Man who abused step-daughter loses appeal

A man jailed for sexually abusing his step-daughter lost an appeal yesterday against conviction on grounds involving the victim’s impact statement read to court following his trial.

Michael Riordan, aged 49, of 25 The Orchard, Blackrock, Cork, had pleaded not guilty at Cork Circuit Criminal Court to 21 counts of sexual assault committed against his step-daughter on dates between September 2007 and November 2012.

He was found guilty by a jury on nine counts, acquitted on the remainder by direction, and was sentenced to two and a half years’ imprisonment by Judge Seán Ó Donnabháin on July 4, 2014.

Riordan moved to appeal his conviction on grounds that matters which emerged in the victim’s impact statement were “at odds” with her evidence and secondly the remaining counts should have been withdrawn from the jury on the same basis that caused the other counts to be withdrawn.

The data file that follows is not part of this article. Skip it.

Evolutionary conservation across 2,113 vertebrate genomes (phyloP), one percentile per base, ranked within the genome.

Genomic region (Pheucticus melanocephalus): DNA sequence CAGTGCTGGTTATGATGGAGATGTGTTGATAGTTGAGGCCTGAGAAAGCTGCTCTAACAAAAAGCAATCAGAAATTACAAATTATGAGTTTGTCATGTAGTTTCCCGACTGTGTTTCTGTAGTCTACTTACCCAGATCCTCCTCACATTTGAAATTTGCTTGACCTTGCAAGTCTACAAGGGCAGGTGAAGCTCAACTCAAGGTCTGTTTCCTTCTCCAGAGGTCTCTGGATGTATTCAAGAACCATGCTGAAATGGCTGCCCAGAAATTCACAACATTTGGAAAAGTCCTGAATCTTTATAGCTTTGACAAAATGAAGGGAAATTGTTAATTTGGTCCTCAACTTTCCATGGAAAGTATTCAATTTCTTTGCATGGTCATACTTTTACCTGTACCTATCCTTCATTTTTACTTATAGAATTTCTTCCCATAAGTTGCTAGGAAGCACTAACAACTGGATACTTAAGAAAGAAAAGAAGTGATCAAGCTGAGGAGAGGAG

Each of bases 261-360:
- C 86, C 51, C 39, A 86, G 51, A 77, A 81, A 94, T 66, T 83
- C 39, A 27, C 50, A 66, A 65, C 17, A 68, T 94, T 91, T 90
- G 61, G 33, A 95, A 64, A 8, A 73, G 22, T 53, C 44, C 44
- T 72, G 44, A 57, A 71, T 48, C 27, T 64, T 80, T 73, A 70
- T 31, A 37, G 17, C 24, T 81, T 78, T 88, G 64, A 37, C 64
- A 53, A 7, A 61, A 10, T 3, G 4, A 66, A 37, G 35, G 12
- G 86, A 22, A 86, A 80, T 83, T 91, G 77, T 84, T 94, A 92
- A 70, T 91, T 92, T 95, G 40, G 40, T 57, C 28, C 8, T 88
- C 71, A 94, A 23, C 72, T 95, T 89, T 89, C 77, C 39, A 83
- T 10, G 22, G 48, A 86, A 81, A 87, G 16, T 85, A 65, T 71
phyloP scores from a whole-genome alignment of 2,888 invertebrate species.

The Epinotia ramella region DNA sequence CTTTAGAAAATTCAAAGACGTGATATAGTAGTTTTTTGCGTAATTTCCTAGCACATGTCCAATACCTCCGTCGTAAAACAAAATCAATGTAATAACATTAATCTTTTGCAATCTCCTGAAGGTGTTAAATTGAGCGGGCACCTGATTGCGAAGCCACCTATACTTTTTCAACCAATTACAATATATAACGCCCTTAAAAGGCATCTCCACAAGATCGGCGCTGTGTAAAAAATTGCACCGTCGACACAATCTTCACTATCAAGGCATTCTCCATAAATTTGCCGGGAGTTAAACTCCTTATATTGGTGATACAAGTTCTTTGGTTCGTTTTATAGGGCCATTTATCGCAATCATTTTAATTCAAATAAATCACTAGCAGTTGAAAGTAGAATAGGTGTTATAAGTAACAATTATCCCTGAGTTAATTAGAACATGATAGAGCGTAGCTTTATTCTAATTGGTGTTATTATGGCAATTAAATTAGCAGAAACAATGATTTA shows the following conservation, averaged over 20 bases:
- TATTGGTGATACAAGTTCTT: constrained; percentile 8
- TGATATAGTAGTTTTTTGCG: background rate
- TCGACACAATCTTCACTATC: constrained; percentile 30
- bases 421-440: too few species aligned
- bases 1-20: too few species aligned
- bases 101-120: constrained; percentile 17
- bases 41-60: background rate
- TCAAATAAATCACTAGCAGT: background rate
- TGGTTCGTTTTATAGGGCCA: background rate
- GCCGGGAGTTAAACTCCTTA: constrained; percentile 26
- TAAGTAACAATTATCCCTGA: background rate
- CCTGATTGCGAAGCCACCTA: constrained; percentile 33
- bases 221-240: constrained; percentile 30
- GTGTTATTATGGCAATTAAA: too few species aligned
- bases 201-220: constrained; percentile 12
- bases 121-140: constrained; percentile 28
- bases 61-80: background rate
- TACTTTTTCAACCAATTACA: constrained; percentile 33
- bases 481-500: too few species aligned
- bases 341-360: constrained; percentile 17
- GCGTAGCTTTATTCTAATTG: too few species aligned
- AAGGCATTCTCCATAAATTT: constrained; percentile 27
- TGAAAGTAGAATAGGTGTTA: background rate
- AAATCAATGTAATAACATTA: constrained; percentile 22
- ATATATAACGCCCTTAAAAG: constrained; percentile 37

Rejecting Riordan’s appeal, Mr Justice John Edwards said the alleged new facts were in respect of minor details readily distinguished from new facts qualified by case law.

He said the evidence was capable of supporting guilty verdicts, and the court dismissed Riordan’s appeal.

He was returned to prison to serve out the remainder of his sentence.

The victim had waived her right to anonymity in the circuit court so Riordan’s identity could be published, the court heard.




It couldn't be easier to add life to soil, says Peter Dowdall.It’s good to get your hands dirty in the garden

Kya deLongchamps sees Lucite as a clear winner for collectors.Vintage View: Lucite a clear winner for collectors

Their passion for the adventures of JK Rowling’s famous wizard cast a love spell on Cork couple Triona Horgan and Eoin Cronin.Wedding of the Week: Passion for Harry Potter cast spell on Cork couple

After in-depth explainers on Watergate and the Clinton affair in seasons one and two, respectively, Slate podcast Slow Burn took a left turn in its third season, leaving behind politics to look at the Tupac-Notorious BIG murders in the mid-1990s.Podcast Corner: Notorious killings feature in Slow Burn

More From The Irish Examiner